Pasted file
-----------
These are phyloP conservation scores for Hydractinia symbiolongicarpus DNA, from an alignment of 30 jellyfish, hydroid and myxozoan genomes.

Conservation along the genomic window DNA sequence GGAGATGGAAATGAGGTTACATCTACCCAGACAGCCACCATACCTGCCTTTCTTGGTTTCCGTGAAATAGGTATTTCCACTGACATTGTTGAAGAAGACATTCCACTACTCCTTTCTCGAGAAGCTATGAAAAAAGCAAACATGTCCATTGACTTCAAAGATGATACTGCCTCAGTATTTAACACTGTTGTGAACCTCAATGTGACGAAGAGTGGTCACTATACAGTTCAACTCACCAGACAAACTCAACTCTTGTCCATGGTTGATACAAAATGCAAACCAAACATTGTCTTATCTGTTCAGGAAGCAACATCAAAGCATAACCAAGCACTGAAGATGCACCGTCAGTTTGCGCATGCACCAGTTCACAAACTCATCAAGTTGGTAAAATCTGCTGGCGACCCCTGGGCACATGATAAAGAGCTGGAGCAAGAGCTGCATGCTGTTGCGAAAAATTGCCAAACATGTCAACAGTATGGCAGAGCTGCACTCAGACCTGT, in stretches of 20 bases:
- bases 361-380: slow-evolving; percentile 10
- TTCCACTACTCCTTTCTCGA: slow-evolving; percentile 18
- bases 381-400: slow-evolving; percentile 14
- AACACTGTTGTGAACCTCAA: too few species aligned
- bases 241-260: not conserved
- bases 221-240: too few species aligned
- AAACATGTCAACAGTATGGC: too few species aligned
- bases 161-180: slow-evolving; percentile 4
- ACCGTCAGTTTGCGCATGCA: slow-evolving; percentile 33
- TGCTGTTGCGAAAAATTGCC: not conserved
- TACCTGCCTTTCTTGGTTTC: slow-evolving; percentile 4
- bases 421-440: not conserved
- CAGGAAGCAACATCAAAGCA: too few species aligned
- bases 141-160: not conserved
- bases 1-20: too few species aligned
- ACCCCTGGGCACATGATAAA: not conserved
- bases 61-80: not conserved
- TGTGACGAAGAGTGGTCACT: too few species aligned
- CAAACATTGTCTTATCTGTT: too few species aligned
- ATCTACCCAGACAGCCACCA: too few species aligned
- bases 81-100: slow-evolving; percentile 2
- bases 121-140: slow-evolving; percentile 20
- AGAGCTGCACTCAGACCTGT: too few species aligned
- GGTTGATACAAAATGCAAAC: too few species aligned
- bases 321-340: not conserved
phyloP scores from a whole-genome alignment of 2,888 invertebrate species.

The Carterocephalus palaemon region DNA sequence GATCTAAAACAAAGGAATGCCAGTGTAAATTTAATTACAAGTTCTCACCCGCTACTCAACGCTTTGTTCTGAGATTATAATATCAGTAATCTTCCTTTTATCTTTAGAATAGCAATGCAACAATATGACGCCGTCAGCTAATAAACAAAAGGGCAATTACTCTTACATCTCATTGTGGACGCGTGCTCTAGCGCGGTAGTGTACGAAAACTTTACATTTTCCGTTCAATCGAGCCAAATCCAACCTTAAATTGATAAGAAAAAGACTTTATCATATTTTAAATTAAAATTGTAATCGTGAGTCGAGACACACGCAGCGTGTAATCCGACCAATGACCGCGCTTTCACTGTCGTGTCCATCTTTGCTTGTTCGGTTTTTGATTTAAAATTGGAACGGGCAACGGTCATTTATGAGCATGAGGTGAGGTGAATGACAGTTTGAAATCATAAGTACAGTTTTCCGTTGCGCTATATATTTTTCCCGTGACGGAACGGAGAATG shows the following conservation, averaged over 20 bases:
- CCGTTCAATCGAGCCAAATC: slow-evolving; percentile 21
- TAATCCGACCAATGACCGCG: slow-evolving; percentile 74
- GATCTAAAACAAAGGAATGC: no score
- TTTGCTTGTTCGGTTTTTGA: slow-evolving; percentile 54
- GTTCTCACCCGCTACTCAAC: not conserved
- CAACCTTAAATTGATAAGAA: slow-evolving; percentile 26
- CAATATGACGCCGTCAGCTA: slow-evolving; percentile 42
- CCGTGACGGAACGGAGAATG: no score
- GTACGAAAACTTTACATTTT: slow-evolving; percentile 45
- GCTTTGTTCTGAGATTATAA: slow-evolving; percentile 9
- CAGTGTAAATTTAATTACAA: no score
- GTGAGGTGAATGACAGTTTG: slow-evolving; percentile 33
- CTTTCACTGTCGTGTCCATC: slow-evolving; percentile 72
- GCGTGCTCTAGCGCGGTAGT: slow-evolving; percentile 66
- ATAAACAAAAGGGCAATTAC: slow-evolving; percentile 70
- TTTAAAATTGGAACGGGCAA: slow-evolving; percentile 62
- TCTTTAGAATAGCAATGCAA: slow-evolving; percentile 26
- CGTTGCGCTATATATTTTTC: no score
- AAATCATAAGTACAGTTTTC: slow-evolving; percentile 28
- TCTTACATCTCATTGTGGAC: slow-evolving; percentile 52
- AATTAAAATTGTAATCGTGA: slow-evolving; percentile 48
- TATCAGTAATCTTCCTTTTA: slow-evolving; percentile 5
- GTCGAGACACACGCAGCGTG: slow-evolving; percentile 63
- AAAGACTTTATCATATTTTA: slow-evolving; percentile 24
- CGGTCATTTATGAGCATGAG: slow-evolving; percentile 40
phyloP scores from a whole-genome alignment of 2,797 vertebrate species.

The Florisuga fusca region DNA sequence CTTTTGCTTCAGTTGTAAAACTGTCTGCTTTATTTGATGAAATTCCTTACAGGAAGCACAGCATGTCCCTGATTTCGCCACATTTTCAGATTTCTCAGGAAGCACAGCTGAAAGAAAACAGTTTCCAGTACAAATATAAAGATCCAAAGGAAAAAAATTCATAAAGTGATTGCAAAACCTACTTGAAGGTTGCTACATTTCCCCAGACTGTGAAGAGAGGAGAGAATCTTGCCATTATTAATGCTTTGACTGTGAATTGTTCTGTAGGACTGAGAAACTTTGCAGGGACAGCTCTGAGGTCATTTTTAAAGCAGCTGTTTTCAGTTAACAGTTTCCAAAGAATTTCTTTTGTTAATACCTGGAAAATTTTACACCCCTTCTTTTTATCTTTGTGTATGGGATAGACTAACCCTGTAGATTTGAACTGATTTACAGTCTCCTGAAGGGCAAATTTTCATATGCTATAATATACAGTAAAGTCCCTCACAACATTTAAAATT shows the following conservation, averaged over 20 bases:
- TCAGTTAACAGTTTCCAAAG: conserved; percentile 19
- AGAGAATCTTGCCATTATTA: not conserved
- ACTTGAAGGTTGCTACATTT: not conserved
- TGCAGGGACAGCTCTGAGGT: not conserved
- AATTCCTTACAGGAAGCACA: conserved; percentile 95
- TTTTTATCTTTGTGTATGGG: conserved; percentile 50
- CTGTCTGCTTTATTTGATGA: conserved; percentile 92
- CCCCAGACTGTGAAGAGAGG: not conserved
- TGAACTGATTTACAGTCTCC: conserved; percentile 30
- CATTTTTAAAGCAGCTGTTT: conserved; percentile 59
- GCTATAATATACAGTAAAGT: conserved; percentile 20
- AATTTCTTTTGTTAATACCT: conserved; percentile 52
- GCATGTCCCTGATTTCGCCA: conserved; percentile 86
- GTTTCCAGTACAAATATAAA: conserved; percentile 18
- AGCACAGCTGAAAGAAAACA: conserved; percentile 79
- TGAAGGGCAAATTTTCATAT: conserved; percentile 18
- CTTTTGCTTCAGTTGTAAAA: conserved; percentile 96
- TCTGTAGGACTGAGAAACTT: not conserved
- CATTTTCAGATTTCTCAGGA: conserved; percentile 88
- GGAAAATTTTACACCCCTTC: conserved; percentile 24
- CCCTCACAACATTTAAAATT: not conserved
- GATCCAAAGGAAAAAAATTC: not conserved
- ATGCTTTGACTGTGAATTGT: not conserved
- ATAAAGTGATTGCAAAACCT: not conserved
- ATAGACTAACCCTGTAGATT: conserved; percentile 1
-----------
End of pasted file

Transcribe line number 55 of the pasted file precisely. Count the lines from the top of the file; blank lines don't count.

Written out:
phyloP scores from a whole-genome alignment of 2,797 vertebrate species.